"THE CHANGING EXPECTATIONS
OF JUVENILE JUSTICE IN TEXAS"
Randy Turner, Director
Lyn Willis, Assistant Director
Bennie Medlin, Assistant Director
Tarrant County Juvenile Services
September 9, 2013
Changes in the
Texas Juvenile Justice System

2007:
 Public
disclosure of abuses by staff in the state juvenile
facilities operated by the Texas Youth Commission (TYC)
 Law changed to no longer allow youth convicted of
misdemeanant offenses to be committed to TYC
 Began to see an out-cry to reduce the number of youth
in TYC secure programs (approx 5,000) with emphasis
on community-based interventions
 Legislature began to provide additional funding for
local juvenile probation departments through the Texas
Juvenile Probation Commission (TJPC)
Changes in the
Texas Juvenile Justice System

2009-2011:
Significant issues continued at the TYC State-operated
secure juvenile facilities
 Continuing emphasis for the State to provide funding to the
local juvenile probation departments to support communitybased services through TJPC
 Legislative action to combine TYC and TJPC into one juvenile
justice agency began in 2009, and culminated in 2011 with
the creation of the Texas Juvenile Justice Department (TJJD)
 On-going decline in referrals to both the local juvenile
departments and the State

Changes in the
Texas Juvenile Justice System
What is going on NOW?
 Major reduction in the number of youth being committed to
the State’s custody; each county is provided with a “target”


TJJD has reduced state-operated facilities from 14 to 5
since 2007; population has been reduced from 5,000 to
1,200
Continued emphasis on providing $$$ to local probation
departments to better serve youth within the community
through family-, community-, and evidence-based services
Tarrant County Juvenile Services
Tarrant County Juvenile Services
Tarrant County Juvenile Services
Tarrant County Juvenile Services
Tarrant County Juvenile Services
Tarrant County Juvenile Services
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
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Unlike many other probation agencies across the State and nation,
TCJS has historically had a philosophy to work with youth within the
context of community and family engagement, with support of and
in collaboration with other key stakeholders
Continuing current collaborations and creating opportunities for new
partnerships will be critical components of our future strategic work
Through research and program evaluation, we will learn more
effective application of these core principles and values
Tarrant County Juvenile Services

Commitment to Principles of Effective Intervention:





Assessment to clearly identify youth and family risk and needs; now
required by the State prior to all dispositional hearings
Training for all staff in motivational interviewing techniques, supported
by national research as an evidence-based technique for juvenile
offenders
Responsivity principle…develop and implement best and evidencebased practices directly related to impacting identified risk/needs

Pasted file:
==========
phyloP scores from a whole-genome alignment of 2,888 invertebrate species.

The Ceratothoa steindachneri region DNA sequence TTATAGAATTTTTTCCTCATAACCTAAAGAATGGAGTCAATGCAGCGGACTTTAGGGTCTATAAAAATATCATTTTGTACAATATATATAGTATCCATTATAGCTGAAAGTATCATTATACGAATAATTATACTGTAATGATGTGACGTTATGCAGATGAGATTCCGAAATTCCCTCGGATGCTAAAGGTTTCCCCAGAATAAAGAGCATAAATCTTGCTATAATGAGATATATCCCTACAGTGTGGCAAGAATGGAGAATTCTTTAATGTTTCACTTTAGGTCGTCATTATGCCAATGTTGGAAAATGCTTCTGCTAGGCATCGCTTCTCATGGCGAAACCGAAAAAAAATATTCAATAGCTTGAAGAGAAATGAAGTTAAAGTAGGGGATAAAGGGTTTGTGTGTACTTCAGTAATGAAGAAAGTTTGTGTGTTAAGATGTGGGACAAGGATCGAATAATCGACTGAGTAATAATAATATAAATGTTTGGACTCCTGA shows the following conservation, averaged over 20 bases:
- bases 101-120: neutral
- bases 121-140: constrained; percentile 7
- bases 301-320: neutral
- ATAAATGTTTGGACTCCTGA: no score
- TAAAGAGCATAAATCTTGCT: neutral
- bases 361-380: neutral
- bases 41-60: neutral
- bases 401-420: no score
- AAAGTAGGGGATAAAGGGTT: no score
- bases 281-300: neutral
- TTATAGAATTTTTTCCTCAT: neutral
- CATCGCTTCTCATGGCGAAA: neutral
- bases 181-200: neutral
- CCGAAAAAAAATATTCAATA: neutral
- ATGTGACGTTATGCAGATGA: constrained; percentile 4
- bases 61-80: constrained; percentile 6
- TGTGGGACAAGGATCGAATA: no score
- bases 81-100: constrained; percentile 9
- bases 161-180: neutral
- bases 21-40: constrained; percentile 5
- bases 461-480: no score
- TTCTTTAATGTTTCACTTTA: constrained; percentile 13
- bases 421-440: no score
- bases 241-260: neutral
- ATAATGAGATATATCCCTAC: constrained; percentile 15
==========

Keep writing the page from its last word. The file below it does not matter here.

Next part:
Engaged in work to address Disproportionate Minority Contact, including
the MHC work on Cultural and Linguistic Competencies
Research and Program Evaluation
Tarrant County Juvenile Services

New emphasis on Prevention Services

Through grant with TJJD, family and school engagement initiative
with FWISD/ “INSIGHTS”




“Family Engagement Specialist” at the district’s DAEP provides case
management services
Referral for more intense services with existing District resources & additional
contract providers,
Support for transition back to the home school and navigation of available
resources
Crossover Youth Program/”Shared Visions for Success”

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Collaboration with DFPS/CPS to provide collaborative services for youth with
history of CPS involvement upon referral to the juvenile justice system
Coordinated assessment, case planning, & case management
One Judge hears all cases to provide consistency and reinforcement
Tarrant County Juvenile Services
Even though overall referrals are down, continue to address an
increased need for mental health services
Mental Health Related Services
Cooperative agreement with Child Welfare and MHMRTC to provide
liaisons that have offices in the Juvenile Justice Center to better
address needs of youth/families and assist in coordination of
services;
Conduct mental health assessment upon intake to detention and with all
new referrals (MAYSI-2), with designated protocol to respond to
identified needs;
Two Full-time Psychologists hired since 2004;
Contracted psychiatric services, available in detention on weekly basis;
Enhanced referral process for emergent MH services as needed;
Tarrant County Juvenile Services
Collaboration with MHMRTC to provide…
(1) Special Needs Diversion Program to provide specific mental
health intervention 24/7 for specific youth/families,
(2) Expanded MH services for youth/families;
Involved in community-wide initiatives to develop and implement
Trauma-Informed Care, and a deeper understanding of brain
development, esp. within the juvenile offender population;
Involvement with the State through the MacArthur Foundation’s
Model-for-Change initiative to develop a mental health
curriculum for juvenile justice personnel
Tarrant County Juvenile Services
Questions?
THANK YOU!!
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"The Changing Expectations of Juvenile Justice in Texas"